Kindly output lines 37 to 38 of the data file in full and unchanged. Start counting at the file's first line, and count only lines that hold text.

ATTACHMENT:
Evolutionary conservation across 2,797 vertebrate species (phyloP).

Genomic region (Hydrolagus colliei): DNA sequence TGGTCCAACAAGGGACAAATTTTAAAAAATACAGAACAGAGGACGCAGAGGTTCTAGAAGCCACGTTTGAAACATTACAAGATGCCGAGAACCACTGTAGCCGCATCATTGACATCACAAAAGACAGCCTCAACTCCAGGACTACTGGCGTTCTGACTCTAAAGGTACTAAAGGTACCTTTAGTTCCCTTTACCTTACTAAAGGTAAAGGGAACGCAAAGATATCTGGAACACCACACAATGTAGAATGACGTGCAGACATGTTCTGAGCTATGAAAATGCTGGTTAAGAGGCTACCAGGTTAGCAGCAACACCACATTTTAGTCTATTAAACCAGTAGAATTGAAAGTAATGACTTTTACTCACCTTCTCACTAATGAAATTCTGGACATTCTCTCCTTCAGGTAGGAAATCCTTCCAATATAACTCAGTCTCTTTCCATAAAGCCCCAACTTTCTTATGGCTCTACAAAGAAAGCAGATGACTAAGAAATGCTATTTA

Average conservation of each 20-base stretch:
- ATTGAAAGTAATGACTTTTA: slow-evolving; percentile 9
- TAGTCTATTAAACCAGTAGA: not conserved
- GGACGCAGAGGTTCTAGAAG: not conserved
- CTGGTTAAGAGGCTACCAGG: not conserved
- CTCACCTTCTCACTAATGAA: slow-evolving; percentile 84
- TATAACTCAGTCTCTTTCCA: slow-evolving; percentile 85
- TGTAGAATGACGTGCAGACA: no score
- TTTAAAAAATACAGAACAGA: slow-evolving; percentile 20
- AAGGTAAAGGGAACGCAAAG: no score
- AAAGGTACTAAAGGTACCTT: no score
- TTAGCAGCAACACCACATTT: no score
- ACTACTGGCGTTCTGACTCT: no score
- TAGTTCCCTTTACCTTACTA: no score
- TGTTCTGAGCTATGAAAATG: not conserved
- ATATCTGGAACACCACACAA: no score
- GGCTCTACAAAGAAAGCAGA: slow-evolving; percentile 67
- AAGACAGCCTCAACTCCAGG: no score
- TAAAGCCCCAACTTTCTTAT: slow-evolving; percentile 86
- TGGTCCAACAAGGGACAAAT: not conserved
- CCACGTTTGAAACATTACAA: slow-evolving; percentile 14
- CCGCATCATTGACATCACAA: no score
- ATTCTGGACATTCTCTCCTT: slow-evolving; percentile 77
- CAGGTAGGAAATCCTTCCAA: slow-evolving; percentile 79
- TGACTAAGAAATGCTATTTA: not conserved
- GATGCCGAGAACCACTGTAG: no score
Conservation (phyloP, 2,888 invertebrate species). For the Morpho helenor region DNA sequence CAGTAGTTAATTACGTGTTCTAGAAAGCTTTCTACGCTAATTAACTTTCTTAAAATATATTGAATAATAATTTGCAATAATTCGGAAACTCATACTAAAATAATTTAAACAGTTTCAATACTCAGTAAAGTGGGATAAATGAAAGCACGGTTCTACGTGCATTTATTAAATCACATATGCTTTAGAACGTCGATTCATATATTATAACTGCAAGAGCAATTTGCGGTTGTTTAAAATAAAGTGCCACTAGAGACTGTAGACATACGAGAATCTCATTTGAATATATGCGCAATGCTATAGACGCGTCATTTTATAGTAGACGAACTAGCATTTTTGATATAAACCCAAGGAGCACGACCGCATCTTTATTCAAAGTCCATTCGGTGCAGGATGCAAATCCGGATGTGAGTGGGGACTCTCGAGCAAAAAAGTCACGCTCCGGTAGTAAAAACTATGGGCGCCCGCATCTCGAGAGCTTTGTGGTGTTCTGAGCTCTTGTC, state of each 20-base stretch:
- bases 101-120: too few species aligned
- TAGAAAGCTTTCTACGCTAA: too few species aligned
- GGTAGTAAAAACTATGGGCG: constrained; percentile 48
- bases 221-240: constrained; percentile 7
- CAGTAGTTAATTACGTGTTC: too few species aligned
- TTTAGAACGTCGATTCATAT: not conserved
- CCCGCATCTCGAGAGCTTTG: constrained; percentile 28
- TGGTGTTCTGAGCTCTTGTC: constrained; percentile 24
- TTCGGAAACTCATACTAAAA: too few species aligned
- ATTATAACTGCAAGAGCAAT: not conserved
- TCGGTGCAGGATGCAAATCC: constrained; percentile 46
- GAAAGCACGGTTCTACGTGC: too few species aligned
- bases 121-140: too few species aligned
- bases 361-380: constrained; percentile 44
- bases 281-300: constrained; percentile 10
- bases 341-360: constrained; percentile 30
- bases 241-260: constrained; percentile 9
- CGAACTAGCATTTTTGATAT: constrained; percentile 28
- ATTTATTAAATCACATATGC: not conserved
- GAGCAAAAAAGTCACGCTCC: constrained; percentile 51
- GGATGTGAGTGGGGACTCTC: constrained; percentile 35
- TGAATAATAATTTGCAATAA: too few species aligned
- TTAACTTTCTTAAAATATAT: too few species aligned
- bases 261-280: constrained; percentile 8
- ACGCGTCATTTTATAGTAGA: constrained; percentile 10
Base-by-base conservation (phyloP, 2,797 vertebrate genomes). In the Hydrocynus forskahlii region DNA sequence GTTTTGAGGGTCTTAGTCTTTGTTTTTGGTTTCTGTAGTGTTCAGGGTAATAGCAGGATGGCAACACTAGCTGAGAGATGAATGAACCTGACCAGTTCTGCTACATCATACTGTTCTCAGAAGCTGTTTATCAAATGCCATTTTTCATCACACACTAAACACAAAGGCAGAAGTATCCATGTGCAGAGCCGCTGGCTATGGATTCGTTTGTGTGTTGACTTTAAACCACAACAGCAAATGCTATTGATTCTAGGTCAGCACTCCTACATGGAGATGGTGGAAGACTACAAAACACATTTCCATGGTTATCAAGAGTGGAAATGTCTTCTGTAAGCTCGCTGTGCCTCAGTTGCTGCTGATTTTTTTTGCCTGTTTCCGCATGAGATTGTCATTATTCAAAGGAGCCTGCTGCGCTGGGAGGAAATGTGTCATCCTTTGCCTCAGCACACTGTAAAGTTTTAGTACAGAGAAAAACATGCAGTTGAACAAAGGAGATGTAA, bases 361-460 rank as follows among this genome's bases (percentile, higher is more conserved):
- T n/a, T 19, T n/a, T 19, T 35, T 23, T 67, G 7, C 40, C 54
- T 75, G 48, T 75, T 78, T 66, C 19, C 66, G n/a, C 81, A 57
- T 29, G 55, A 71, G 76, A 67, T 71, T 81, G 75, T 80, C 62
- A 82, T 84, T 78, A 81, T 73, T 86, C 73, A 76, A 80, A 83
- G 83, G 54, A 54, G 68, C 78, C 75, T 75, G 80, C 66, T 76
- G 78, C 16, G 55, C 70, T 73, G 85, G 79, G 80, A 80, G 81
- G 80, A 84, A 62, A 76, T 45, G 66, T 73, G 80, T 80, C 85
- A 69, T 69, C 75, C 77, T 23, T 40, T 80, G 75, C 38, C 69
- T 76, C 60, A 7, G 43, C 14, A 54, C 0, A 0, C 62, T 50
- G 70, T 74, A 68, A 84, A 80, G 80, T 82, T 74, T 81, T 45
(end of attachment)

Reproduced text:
- TGGTGTTCTGAGCTCTTGTC: constrained; percentile 24
- TTCGGAAACTCATACTAAAA: too few species aligned